Why would the Thunder want anyone else than Scott Brooks at the helm?

Brooks is in the final season as OKC's coach. With the amount of success the Thunder has had, there might not be anyone better to lead this team in the future.
by Jenni Carlson Published: May 4, 2012
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DALLAS — Less than two hours before one of the biggest games of his coaching career, Scott Brooks was horsing around in the bowels of the American Airlines Center.

The Thunder coach spied an old friend coming down the hall and playfully raised both fists like he was ready to fight.

His would-be sparing partner?

Mavs coach Rick Carlisle.

Sure, they're former teammates and roommates. Yes, they consider each other friends. But still, how often do you see a war of words like these two had earlier in this Western Conference playoff series end with a bit of shadowboxing?

It just doesn't happen.

Then again, there aren't many coaches as comfortable in their own skin as Brooks.

“There's no ego. There's no mind games. There's nothing ever extra,” Thunder veteran Nick Collison said. “It's just straight forward — the way we're going to improve is to do our work every day — and that's what's always been consistent.

“It's nice to play for a guy where it's not about him.”

And Brooks has remained focused on the team and the process of building a champion even though he isn't assured a job after this season. He is a free agent. He is under contract with the Thunder only through the end of this season.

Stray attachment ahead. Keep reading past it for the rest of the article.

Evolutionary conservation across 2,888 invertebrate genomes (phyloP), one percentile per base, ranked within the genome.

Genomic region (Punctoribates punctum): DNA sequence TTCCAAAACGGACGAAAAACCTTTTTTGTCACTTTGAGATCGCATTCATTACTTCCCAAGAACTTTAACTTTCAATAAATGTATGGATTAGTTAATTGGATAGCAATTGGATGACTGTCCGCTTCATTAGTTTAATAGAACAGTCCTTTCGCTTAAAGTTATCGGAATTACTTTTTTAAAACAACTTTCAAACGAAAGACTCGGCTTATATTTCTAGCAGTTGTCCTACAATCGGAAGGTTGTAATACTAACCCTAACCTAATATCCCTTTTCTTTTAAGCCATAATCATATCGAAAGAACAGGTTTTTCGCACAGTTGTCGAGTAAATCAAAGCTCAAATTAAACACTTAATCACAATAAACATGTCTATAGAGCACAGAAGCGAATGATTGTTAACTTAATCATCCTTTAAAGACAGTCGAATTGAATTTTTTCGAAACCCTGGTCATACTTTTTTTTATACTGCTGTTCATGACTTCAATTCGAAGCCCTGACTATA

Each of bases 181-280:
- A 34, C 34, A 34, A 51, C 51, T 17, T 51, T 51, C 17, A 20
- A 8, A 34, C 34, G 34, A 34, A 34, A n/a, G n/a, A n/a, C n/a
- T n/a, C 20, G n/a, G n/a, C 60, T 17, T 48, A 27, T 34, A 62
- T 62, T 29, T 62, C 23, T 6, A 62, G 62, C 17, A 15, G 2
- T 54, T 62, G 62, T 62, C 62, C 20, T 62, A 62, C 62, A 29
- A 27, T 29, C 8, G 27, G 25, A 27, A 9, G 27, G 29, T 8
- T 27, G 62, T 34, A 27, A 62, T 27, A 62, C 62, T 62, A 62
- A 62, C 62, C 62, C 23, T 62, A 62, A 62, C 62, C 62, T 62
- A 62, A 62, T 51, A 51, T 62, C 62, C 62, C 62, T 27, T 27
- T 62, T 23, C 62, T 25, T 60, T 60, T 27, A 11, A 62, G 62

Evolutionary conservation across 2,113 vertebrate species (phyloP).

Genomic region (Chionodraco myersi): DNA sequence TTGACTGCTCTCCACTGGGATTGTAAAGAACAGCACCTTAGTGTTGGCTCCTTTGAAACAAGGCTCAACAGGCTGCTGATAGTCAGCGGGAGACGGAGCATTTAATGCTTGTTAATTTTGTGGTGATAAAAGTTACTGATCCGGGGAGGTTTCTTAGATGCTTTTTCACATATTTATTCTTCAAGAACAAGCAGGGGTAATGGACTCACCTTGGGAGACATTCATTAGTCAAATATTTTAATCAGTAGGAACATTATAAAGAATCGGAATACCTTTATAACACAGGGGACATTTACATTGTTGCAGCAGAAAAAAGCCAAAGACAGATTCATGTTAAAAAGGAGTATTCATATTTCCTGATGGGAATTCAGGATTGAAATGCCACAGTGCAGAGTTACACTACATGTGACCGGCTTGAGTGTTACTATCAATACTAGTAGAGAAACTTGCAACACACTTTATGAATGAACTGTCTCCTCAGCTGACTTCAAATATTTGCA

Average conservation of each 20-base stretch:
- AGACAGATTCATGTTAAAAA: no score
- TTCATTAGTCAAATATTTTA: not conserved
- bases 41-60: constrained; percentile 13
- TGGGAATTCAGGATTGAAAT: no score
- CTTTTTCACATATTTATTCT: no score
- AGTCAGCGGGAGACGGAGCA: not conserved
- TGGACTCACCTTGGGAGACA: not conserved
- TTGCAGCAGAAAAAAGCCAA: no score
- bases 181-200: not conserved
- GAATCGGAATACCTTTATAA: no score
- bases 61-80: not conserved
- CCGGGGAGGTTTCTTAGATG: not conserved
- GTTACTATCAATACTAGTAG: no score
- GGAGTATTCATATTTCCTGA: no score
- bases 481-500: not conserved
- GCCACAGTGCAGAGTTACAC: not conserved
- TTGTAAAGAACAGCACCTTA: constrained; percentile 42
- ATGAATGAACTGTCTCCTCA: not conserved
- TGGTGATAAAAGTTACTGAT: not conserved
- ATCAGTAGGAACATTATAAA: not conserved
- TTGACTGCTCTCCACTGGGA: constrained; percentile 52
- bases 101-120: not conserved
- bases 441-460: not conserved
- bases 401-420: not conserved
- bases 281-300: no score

To this point, there's been no indication that the Thunder plans to have anyone other than Brooks coaching the team for the foreseeable future. General manager Sam Presti always speaks highly of the coach and even broke his own policy of not talking about pending contract negotiations when the subject of Brooks' deal came up earlier this season.

“We hope he remains with the organization for many years to come,” Presti said then.

No reason to think that philosophy has changed. The Thunder won a second consecutive Northwest Division title, snagged the No. 2 seed in the West and emerged as a team capable of winning an NBA championship.

But I promise you, Brooks did nothing but help his cause with that big win Thursday night.

Before Game 3, this Thunder-Mavs series had the look of a drawn-out, hard-fought slugfest. The Thunder had won the first two games on home hardwood by a combined four points, and the Mavs seemed sure to defend their home court.

Instead, the Thunder dominated, leading from start to finish. The Thunder is now on the verge of a sweep. At worst, this series looks like it'll last five games.

Just think how different the series would feel if the Mavs had done to the Thunder what it did to them in Game 3.

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by Jenni Carlson
Columnist
Jenni Carlson, a sports columnist at The Oklahoman since 1999, came by her love of sports honestly. She grew up in a sports-loving family in Kansas. Her dad coached baseball and did color commentary on the radio for the high school football...
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